Today anyone wanting to learn Hebrew can take a course
and learn Biblical Hebrew grammar. But in Rashi's time
Grammar was just beginning. One of Rashi's major tasks
was to teach basic Hebrew Grammar the same way
we find in modern Hebrew textbooks. Modern Hebrew Grammar deals with such issues as conjugation of
verbs, indication of possessive pronouns, gender etc. Today's
example illustrates this.
Verse Gn32-18 states three questions:
And he commanded the foremost, saying, When Esau my brother meets you,
and asks you, saying,
Gn32-19 states a corresponding 3 responses
Then you shall say,
- Whose are you? and
- where are you going? and
- whose are these before you?
- They are your servant Jacobís;
- it is a present sent to my lord Esau; and, behold, also
- he is behind us.
Thus Rashi here teaches the grammatical rules governing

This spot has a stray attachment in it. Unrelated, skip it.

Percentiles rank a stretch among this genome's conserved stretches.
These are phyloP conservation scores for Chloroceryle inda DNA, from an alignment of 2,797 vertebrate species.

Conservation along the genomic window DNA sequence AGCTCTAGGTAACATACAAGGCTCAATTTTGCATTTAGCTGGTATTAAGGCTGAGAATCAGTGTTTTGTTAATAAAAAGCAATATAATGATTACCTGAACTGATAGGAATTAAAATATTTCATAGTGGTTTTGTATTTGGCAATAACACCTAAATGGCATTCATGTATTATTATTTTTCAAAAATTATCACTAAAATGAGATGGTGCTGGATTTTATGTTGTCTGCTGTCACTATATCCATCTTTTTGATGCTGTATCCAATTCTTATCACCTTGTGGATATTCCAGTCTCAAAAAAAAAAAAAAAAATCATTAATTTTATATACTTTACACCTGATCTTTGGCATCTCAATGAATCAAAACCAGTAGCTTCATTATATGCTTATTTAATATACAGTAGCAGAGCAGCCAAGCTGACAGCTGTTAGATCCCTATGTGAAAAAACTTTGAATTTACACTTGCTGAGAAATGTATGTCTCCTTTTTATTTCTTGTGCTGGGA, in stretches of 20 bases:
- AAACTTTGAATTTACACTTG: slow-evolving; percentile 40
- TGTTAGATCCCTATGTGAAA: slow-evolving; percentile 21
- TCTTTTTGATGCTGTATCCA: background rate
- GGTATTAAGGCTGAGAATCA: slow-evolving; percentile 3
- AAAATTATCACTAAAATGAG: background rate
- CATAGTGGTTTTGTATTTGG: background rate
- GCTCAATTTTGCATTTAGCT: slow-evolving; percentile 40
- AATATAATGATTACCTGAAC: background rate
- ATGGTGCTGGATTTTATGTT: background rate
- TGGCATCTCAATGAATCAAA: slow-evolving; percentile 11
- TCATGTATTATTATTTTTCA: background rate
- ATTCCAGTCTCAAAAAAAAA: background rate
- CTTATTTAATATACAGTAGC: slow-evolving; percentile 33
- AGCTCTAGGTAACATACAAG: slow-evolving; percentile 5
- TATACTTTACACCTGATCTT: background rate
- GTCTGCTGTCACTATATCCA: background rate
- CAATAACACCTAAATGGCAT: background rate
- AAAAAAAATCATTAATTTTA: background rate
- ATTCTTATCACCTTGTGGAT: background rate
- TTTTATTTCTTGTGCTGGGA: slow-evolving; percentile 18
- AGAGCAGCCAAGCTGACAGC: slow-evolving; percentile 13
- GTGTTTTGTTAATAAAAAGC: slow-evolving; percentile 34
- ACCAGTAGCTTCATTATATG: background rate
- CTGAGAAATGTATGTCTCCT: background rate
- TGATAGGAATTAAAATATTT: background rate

answering questions: A sequence of answers following a sequence
of questions should be parallel: That is the first answer responds
to the first question, the second answer responds to the second
question, etc. This parallel rule is depicted above
in the numbered lists.
Advanced Rashi: We have presented this Rashi as
grammatical. But most people see this Rashi as indicating
etiquette: It is proper etiquette to answer questions
sequentially, rather than in a random order.
The reason for the grammatical and etiquette rule are the same.
It is less burdensome on the listener if you use the same
order of inquiry in your answers. Both grammar and etiquette are
equally interested in minimizing listener confusion.